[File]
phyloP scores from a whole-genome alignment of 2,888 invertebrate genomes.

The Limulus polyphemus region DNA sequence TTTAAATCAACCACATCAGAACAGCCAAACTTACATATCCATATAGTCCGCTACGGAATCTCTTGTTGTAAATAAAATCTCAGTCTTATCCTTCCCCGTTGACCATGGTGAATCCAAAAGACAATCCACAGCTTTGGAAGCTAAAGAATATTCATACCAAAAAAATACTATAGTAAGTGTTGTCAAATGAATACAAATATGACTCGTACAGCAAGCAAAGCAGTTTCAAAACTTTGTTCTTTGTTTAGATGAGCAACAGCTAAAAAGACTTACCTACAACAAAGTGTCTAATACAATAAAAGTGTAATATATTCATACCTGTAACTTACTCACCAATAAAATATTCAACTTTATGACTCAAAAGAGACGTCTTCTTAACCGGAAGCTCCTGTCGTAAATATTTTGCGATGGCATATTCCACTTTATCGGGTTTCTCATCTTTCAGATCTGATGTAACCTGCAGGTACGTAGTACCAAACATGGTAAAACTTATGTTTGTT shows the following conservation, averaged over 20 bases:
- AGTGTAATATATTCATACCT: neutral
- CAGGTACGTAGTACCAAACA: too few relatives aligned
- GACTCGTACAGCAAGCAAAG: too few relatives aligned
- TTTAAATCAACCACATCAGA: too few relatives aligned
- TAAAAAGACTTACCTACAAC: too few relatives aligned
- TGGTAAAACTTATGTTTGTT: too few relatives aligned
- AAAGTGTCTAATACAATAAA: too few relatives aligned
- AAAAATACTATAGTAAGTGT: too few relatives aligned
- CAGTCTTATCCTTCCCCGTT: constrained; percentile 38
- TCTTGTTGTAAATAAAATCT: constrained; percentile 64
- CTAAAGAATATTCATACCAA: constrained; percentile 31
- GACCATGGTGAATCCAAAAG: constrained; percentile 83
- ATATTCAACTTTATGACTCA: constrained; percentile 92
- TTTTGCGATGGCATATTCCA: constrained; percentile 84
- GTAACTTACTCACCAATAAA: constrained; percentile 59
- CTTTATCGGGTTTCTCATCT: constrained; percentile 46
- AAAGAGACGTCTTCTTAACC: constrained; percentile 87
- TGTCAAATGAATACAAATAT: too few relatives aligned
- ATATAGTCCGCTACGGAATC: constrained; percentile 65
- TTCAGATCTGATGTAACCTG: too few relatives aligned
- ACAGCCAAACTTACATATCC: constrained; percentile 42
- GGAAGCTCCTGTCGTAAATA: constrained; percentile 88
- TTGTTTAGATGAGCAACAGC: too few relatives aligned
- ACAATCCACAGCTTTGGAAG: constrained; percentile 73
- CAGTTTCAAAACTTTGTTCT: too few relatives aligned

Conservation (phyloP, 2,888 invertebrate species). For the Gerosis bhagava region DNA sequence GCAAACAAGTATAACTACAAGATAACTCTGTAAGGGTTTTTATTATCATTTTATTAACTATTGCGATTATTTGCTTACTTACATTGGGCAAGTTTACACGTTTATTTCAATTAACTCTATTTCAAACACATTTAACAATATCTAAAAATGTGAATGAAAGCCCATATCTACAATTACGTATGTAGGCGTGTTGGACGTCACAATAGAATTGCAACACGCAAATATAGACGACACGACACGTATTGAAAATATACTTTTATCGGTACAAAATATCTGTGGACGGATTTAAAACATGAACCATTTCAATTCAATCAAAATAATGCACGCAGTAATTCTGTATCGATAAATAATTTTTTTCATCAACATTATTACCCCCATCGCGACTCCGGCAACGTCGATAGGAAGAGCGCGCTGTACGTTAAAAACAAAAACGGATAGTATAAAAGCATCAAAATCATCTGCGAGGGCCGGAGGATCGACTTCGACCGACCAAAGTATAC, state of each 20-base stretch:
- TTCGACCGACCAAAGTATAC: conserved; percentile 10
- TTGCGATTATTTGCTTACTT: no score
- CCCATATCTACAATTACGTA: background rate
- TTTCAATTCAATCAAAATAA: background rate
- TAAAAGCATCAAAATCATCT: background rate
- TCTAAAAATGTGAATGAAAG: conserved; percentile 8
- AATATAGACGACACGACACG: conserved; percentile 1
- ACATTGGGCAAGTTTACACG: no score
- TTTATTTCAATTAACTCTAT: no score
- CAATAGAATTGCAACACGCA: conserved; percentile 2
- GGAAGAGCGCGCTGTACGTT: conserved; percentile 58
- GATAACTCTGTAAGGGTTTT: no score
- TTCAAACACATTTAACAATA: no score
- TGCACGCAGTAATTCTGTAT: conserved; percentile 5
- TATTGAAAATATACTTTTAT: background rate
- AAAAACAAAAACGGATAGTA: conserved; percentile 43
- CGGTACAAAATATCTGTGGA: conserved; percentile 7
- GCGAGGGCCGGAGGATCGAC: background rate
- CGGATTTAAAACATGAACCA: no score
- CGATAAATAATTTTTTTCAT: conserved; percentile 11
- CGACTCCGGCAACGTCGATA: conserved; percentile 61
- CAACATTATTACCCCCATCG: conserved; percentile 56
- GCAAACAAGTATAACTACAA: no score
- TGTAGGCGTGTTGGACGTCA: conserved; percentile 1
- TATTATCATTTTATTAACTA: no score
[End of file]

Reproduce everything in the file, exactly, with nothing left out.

phyloP scores from a whole-genome alignment of 2,888 invertebrate genomes.

The Limulus polyphemus region DNA sequence TTTAAATCAACCACATCAGAACAGCCAAACTTACATATCCATATAGTCCGCTACGGAATCTCTTGTTGTAAATAAAATCTCAGTCTTATCCTTCCCCGTTGACCATGGTGAATCCAAAAGACAATCCACAGCTTTGGAAGCTAAAGAATATTCATACCAAAAAAATACTATAGTAAGTGTTGTCAAATGAATACAAATATGACTCGTACAGCAAGCAAAGCAGTTTCAAAACTTTGTTCTTTGTTTAGATGAGCAACAGCTAAAAAGACTTACCTACAACAAAGTGTCTAATACAATAAAAGTGTAATATATTCATACCTGTAACTTACTCACCAATAAAATATTCAACTTTATGACTCAAAAGAGACGTCTTCTTAACCGGAAGCTCCTGTCGTAAATATTTTGCGATGGCATATTCCACTTTATCGGGTTTCTCATCTTTCAGATCTGATGTAACCTGCAGGTACGTAGTACCAAACATGGTAAAACTTATGTTTGTT shows the following conservation, averaged over 20 bases:
- AGTGTAATATATTCATACCT: neutral
- CAGGTACGTAGTACCAAACA: too few relatives aligned
- GACTCGTACAGCAAGCAAAG: too few relatives aligned
- TTTAAATCAACCACATCAGA: too few relatives aligned
- TAAAAAGACTTACCTACAAC: too few relatives aligned
- TGGTAAAACTTATGTTTGTT: too few relatives aligned
- AAAGTGTCTAATACAATAAA: too few relatives aligned
- AAAAATACTATAGTAAGTGT: too few relatives aligned
- CAGTCTTATCCTTCCCCGTT: constrained; percentile 38
- TCTTGTTGTAAATAAAATCT: constrained; percentile 64
- CTAAAGAATATTCATACCAA: constrained; percentile 31
- GACCATGGTGAATCCAAAAG: constrained; percentile 83
- ATATTCAACTTTATGACTCA: constrained; percentile 92
- TTTTGCGATGGCATATTCCA: constrained; percentile 84
- GTAACTTACTCACCAATAAA: constrained; percentile 59
- CTTTATCGGGTTTCTCATCT: constrained; percentile 46
- AAAGAGACGTCTTCTTAACC: constrained; percentile 87
- TGTCAAATGAATACAAATAT: too few relatives aligned
- ATATAGTCCGCTACGGAATC: constrained; percentile 65
- TTCAGATCTGATGTAACCTG: too few relatives aligned
- ACAGCCAAACTTACATATCC: constrained; percentile 42
- GGAAGCTCCTGTCGTAAATA: constrained; percentile 88
- TTGTTTAGATGAGCAACAGC: too few relatives aligned
- ACAATCCACAGCTTTGGAAG: constrained; percentile 73
- CAGTTTCAAAACTTTGTTCT: too few relatives aligned

Conservation (phyloP, 2,888 invertebrate species). For the Gerosis bhagava region DNA sequence GCAAACAAGTATAACTACAAGATAACTCTGTAAGGGTTTTTATTATCATTTTATTAACTATTGCGATTATTTGCTTACTTACATTGGGCAAGTTTACACGTTTATTTCAATTAACTCTATTTCAAACACATTTAACAATATCTAAAAATGTGAATGAAAGCCCATATCTACAATTACGTATGTAGGCGTGTTGGACGTCACAATAGAATTGCAACACGCAAATATAGACGACACGACACGTATTGAAAATATACTTTTATCGGTACAAAATATCTGTGGACGGATTTAAAACATGAACCATTTCAATTCAATCAAAATAATGCACGCAGTAATTCTGTATCGATAAATAATTTTTTTCATCAACATTATTACCCCCATCGCGACTCCGGCAACGTCGATAGGAAGAGCGCGCTGTACGTTAAAAACAAAAACGGATAGTATAAAAGCATCAAAATCATCTGCGAGGGCCGGAGGATCGACTTCGACCGACCAAAGTATAC, state of each 20-base stretch:
- TTCGACCGACCAAAGTATAC: conserved; percentile 10
- TTGCGATTATTTGCTTACTT: no score
- CCCATATCTACAATTACGTA: background rate
- TTTCAATTCAATCAAAATAA: background rate
- TAAAAGCATCAAAATCATCT: background rate
- TCTAAAAATGTGAATGAAAG: conserved; percentile 8
- AATATAGACGACACGACACG: conserved; percentile 1
- ACATTGGGCAAGTTTACACG: no score
- TTTATTTCAATTAACTCTAT: no score
- CAATAGAATTGCAACACGCA: conserved; percentile 2
- GGAAGAGCGCGCTGTACGTT: conserved; percentile 58
- GATAACTCTGTAAGGGTTTT: no score
- TTCAAACACATTTAACAATA: no score
- TGCACGCAGTAATTCTGTAT: conserved; percentile 5
- TATTGAAAATATACTTTTAT: background rate
- AAAAACAAAAACGGATAGTA: conserved; percentile 43
- CGGTACAAAATATCTGTGGA: conserved; percentile 7
- GCGAGGGCCGGAGGATCGAC: background rate
- CGGATTTAAAACATGAACCA: no score
- CGATAAATAATTTTTTTCAT: conserved; percentile 11
- CGACTCCGGCAACGTCGATA: conserved; percentile 61
- CAACATTATTACCCCCATCG: conserved; percentile 56
- GCAAACAAGTATAACTACAA: no score
- TGTAGGCGTGTTGGACGTCA: conserved; percentile 1
- TATTATCATTTTATTAACTA: no score